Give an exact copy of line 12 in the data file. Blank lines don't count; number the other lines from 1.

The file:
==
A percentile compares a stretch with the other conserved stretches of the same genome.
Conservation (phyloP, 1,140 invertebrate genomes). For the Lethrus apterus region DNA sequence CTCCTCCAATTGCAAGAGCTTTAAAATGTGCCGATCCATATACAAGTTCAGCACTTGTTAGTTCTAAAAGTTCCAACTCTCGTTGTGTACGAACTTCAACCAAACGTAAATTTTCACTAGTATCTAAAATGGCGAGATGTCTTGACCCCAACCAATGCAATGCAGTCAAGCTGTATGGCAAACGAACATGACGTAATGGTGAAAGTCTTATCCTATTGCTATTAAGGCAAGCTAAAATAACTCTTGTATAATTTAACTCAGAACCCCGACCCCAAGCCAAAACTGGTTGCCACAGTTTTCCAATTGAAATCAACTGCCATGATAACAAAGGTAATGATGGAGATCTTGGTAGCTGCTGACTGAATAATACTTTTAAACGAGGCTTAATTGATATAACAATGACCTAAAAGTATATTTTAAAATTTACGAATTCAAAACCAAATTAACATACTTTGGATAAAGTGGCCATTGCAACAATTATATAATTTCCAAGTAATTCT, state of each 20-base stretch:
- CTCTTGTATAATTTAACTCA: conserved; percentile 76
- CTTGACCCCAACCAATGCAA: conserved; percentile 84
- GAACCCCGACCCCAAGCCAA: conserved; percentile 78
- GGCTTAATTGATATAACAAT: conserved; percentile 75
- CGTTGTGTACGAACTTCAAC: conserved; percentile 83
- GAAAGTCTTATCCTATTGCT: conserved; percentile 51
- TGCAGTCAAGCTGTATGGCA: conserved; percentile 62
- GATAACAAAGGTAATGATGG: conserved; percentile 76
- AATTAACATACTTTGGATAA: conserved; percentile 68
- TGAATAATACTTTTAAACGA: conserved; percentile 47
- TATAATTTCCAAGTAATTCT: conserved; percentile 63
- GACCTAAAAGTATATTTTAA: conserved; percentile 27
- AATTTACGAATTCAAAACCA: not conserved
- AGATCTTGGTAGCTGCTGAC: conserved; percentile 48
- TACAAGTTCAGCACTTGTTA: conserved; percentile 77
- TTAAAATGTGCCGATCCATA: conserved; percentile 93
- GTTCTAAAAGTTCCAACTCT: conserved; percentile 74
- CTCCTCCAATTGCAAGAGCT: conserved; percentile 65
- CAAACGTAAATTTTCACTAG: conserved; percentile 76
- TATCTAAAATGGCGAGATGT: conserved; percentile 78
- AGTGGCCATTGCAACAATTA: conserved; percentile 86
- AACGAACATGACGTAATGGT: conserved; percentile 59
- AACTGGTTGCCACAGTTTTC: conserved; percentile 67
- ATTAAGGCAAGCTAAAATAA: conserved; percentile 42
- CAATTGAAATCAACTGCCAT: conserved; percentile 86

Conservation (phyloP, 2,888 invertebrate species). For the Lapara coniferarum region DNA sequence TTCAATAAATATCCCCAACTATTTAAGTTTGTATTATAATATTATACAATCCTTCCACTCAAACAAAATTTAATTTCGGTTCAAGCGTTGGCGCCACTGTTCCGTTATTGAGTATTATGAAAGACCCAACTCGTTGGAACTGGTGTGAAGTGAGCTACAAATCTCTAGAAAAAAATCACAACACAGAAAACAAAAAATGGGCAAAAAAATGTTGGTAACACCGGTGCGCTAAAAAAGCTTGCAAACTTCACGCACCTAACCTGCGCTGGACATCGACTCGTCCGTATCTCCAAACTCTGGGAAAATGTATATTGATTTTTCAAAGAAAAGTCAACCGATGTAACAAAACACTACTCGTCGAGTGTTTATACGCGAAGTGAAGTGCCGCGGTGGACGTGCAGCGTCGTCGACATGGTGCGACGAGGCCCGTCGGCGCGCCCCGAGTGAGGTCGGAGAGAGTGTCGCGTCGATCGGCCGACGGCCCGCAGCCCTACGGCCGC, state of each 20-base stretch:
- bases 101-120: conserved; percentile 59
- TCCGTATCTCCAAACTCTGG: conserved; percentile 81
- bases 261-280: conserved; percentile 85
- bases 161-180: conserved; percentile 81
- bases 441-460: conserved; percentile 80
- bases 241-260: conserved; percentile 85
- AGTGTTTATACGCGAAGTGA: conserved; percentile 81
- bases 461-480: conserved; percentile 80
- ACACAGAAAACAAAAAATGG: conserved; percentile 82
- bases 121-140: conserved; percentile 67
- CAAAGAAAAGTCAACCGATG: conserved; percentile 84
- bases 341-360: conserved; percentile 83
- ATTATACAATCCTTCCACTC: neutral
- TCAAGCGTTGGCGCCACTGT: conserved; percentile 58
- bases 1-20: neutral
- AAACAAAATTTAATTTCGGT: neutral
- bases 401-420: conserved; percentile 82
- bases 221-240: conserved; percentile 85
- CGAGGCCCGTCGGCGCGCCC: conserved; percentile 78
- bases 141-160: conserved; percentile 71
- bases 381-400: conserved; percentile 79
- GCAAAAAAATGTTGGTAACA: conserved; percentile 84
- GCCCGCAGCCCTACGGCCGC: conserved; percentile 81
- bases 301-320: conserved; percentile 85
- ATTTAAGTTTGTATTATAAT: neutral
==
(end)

- TGAATAATACTTTTAAACGA: conserved; percentile 47